A Guide To Understanding The Technical Terms Of An Airbrush

What Are The Key Features Of An Airbrush?

An airbrush is a useful versatile tool that can provide the finishing touches to a range of projects, as well as being used for diverse purposes such as spray tanning. Some of the terms are very specific to the tools involved and therefore, somebody new to the activity wouldn’t be as sure of what they are looking for and as such some of these terms are explained here:

 

  • Mix – airbrushes can be either internal or external mix. This refers to where the airbrush mixes the paint. External mix airbrushes mix the paint and air after they have left the tip of the airbrush. Internal mix will combine paint and air whilst they are still inside the airbrush.
  • Action – this refers to the type of trigger that is used to control its function and the spray pattern. A single action airbrush, will spray both air and the paint with one pull of the trigger. Double action airbrushes require two actions, one for air and one for paint. Dual action allows for better control of the volume and coverage of the paint which in the hands of someone with experience is an advantage, whereas it may be better for those new to the hobby to try a single action airbrush.
  • Air Source – this is what propels the air into you airbrush and allows it to function. There are a number of different types available. Many people use compressors, and these are available in a range of sizes and shapes for different uses. Alternatively you can use cans of propellant if you don’t do a huge amount of airbrushing. In terms of quality, a compressor will provide clean consistent air and works out as a better long term investment.
  • Feed – in order for paint to be sprayed, it needs to be fed into the airbrush first. There are three different types of feed:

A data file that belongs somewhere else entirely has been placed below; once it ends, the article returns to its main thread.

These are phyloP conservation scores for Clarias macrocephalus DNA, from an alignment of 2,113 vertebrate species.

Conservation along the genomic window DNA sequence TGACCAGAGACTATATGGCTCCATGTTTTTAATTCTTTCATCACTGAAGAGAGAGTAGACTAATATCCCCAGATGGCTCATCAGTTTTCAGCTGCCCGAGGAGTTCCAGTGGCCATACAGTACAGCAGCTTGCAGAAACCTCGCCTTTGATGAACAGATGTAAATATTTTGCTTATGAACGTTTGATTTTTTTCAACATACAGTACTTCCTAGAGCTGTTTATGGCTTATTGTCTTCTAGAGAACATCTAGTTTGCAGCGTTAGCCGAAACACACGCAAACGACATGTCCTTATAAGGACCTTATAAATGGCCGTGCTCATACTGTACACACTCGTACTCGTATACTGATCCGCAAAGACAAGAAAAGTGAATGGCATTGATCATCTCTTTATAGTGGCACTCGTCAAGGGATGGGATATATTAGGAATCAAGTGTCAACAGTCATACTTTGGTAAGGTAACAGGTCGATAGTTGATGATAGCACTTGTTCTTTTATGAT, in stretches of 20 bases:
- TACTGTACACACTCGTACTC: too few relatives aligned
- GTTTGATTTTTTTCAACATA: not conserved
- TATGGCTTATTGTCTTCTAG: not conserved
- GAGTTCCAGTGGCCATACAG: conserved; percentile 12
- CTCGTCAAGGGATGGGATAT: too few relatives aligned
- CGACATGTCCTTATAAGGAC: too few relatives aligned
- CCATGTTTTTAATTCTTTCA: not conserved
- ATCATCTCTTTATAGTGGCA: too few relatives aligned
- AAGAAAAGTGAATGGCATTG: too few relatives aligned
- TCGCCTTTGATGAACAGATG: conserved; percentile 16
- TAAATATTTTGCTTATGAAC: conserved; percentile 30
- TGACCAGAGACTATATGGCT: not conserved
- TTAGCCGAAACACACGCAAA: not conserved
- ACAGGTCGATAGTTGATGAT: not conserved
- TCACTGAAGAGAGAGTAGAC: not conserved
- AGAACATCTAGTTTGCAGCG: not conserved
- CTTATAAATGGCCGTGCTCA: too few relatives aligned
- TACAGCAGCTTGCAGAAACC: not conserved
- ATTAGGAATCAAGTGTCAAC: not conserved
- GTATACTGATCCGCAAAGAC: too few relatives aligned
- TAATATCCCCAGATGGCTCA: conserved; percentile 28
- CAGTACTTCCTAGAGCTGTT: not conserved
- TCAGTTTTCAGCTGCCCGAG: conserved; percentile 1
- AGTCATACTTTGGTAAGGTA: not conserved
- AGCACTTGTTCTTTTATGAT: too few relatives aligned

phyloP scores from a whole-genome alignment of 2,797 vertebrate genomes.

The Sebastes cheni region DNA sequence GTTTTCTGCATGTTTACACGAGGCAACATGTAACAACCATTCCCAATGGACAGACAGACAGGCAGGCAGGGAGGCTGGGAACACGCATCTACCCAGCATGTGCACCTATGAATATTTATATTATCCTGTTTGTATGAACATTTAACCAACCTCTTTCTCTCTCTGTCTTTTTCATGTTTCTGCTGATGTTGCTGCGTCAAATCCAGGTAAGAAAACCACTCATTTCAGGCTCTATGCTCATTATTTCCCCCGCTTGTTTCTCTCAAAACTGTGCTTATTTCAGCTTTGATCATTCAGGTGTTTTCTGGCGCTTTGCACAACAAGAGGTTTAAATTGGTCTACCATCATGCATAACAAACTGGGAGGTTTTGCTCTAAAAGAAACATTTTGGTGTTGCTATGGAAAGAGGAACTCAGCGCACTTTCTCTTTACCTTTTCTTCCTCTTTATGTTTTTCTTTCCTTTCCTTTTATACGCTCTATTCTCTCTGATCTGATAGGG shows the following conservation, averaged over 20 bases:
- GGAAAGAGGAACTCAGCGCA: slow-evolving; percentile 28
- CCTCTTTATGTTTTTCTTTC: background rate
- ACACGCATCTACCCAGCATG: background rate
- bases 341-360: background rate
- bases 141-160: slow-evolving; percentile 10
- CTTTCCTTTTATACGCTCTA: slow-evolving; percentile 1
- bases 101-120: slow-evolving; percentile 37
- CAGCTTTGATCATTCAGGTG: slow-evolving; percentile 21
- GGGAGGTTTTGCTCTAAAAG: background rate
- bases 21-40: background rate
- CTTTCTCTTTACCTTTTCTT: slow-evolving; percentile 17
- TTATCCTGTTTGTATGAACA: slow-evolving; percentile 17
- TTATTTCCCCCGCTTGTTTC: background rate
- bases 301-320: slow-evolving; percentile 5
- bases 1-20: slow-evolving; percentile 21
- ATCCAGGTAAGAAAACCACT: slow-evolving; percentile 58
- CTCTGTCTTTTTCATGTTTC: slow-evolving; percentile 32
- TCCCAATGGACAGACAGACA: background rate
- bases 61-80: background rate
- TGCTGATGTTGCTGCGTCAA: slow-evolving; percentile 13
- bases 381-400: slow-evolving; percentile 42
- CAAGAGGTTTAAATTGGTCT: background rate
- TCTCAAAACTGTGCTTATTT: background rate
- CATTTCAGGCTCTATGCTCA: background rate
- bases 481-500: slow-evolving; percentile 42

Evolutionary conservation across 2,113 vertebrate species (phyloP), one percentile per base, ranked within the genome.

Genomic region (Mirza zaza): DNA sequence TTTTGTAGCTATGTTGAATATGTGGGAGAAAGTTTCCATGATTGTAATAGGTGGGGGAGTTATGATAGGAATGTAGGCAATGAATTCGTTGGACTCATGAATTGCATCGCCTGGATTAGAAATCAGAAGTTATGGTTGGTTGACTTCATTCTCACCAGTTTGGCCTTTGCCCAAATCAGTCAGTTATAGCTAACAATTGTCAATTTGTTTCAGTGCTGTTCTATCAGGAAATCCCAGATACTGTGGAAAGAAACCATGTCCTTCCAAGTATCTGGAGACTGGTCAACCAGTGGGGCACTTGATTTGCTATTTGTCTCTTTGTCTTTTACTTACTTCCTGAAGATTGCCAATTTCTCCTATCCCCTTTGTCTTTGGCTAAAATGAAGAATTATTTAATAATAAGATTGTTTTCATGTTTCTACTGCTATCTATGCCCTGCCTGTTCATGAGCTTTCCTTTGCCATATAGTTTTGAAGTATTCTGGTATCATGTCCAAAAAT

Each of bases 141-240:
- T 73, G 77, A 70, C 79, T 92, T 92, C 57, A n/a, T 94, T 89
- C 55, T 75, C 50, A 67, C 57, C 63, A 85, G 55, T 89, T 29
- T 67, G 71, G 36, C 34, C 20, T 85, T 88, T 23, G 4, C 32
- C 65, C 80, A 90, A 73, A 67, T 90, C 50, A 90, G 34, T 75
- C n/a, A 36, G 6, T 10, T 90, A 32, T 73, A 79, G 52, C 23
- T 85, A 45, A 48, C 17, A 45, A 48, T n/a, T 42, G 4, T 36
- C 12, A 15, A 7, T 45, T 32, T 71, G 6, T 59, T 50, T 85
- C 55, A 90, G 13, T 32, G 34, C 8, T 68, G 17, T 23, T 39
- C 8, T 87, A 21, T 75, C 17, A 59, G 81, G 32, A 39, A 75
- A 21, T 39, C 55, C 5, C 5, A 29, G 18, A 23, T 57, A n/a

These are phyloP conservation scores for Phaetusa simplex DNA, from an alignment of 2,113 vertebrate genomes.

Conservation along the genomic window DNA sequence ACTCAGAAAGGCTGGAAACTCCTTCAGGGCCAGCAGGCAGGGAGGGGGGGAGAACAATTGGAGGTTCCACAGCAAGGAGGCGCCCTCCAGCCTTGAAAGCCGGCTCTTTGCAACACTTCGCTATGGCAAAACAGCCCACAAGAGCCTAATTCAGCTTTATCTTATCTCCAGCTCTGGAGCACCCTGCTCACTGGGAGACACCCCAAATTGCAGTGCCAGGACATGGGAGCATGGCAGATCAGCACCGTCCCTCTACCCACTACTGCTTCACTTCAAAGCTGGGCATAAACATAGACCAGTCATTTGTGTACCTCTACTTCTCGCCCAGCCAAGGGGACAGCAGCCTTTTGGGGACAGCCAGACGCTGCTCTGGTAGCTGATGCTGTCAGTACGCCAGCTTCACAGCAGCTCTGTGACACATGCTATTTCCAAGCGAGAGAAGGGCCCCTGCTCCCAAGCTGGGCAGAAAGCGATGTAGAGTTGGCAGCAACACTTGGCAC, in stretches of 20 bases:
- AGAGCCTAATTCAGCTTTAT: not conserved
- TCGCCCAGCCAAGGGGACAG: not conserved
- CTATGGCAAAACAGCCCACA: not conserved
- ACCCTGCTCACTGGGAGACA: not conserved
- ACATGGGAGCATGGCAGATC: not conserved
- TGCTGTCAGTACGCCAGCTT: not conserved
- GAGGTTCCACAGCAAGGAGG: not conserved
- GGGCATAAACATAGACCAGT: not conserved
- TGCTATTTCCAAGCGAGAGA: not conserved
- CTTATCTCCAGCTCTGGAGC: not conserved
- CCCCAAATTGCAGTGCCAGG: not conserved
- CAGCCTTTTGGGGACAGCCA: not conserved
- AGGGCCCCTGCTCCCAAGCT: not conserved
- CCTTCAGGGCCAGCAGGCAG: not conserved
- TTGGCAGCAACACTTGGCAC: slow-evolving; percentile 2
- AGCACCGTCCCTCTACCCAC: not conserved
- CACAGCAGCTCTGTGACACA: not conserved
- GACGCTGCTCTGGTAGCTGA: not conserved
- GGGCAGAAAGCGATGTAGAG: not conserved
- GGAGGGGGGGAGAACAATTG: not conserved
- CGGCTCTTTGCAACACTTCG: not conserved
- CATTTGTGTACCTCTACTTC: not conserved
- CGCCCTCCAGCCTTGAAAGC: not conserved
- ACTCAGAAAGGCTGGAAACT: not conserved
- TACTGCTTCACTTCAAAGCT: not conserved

• Gravity Feed – this is where paint is drawn through gravity, and the paint chamber is on the top of the airbrush. This makes the finished paint job more accurate as less suction and pressure
  • Siphon Feed – also called bottom feed is where a siphon draws paint from the colour chamber, which means that changing the colours that you’re using is quick and easy to do. Siphon fed airbrushes can also hold larger amounts of paint so are ideal for big projects.
  • Side Feed – these airbrushes are popular due to their versatility and the advantage that the colour chamber doesn’t block your view so you can produce great results!

 

There are of course other parts that are involved in airbrushing, however these are some of the main areas that need to be taken into account when you choose the equipment for your project.

One idea that can be taken into consideration, is that of an airbrush kit. These tend to provide all the essentials that you need in order to get started; and there are specific kits for different requirements, so if you want to decorate cakes from straight out of the box, there are sugar craft airbrush kits; similar with those for model making; and for spray tanning. An airbrush kit is a great way for someone to get started in the world of airbrushing.

 

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